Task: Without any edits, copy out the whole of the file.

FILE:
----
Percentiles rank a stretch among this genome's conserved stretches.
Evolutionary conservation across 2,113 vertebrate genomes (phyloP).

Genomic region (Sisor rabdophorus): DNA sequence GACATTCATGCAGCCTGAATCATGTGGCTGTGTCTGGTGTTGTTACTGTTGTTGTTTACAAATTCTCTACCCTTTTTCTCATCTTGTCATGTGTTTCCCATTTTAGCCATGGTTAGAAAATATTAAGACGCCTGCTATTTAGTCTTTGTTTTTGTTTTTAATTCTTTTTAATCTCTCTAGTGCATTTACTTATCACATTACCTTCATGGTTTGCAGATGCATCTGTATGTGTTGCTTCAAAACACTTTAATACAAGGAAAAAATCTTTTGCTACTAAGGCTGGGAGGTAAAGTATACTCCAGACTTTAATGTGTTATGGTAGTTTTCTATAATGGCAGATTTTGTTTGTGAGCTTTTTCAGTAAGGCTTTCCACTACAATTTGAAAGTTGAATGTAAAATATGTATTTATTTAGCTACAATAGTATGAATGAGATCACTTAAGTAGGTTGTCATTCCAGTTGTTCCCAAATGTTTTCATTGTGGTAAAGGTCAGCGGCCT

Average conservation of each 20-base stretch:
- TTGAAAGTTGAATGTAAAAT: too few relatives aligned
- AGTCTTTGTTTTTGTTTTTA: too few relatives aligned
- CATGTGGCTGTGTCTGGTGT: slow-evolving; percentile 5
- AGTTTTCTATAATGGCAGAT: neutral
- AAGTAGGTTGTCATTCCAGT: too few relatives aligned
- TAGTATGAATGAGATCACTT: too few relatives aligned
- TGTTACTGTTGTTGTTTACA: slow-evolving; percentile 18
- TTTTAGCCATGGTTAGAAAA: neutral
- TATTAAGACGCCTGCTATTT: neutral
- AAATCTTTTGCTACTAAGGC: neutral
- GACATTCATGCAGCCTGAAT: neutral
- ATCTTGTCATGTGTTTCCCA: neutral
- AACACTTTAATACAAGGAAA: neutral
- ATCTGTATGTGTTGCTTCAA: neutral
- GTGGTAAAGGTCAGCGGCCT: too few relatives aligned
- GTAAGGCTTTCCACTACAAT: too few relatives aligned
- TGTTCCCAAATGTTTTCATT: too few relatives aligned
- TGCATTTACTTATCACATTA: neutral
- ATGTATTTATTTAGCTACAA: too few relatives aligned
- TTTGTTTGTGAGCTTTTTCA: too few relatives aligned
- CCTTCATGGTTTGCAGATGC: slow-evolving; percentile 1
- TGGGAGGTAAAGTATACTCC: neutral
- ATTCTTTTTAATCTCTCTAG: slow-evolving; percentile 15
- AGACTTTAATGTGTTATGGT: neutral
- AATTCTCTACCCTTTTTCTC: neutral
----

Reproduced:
Percentiles rank a stretch among this genome's conserved stretches.
Evolutionary conservation across 2,113 vertebrate genomes (phyloP).

Genomic region (Sisor rabdophorus): DNA sequence GACATTCATGCAGCCTGAATCATGTGGCTGTGTCTGGTGTTGTTACTGTTGTTGTTTACAAATTCTCTACCCTTTTTCTCATCTTGTCATGTGTTTCCCATTTTAGCCATGGTTAGAAAATATTAAGACGCCTGCTATTTAGTCTTTGTTTTTGTTTTTAATTCTTTTTAATCTCTCTAGTGCATTTACTTATCACATTACCTTCATGGTTTGCAGATGCATCTGTATGTGTTGCTTCAAAACACTTTAATACAAGGAAAAAATCTTTTGCTACTAAGGCTGGGAGGTAAAGTATACTCCAGACTTTAATGTGTTATGGTAGTTTTCTATAATGGCAGATTTTGTTTGTGAGCTTTTTCAGTAAGGCTTTCCACTACAATTTGAAAGTTGAATGTAAAATATGTATTTATTTAGCTACAATAGTATGAATGAGATCACTTAAGTAGGTTGTCATTCCAGTTGTTCCCAAATGTTTTCATTGTGGTAAAGGTCAGCGGCCT

Average conservation of each 20-base stretch:
- TTGAAAGTTGAATGTAAAAT: too few relatives aligned
- AGTCTTTGTTTTTGTTTTTA: too few relatives aligned
- CATGTGGCTGTGTCTGGTGT: slow-evolving; percentile 5
- AGTTTTCTATAATGGCAGAT: neutral
- AAGTAGGTTGTCATTCCAGT: too few relatives aligned
- TAGTATGAATGAGATCACTT: too few relatives aligned
- TGTTACTGTTGTTGTTTACA: slow-evolving; percentile 18
- TTTTAGCCATGGTTAGAAAA: neutral
- TATTAAGACGCCTGCTATTT: neutral
- AAATCTTTTGCTACTAAGGC: neutral
- GACATTCATGCAGCCTGAAT: neutral
- ATCTTGTCATGTGTTTCCCA: neutral
- AACACTTTAATACAAGGAAA: neutral
- ATCTGTATGTGTTGCTTCAA: neutral
- GTGGTAAAGGTCAGCGGCCT: too few relatives aligned
- GTAAGGCTTTCCACTACAAT: too few relatives aligned
- TGTTCCCAAATGTTTTCATT: too few relatives aligned
- TGCATTTACTTATCACATTA: neutral
- ATGTATTTATTTAGCTACAA: too few relatives aligned
- TTTGTTTGTGAGCTTTTTCA: too few relatives aligned
- CCTTCATGGTTTGCAGATGC: slow-evolving; percentile 1
- TGGGAGGTAAAGTATACTCC: neutral
- ATTCTTTTTAATCTCTCTAG: slow-evolving; percentile 15
- AGACTTTAATGTGTTATGGT: neutral
- AATTCTCTACCCTTTTTCTC: neutral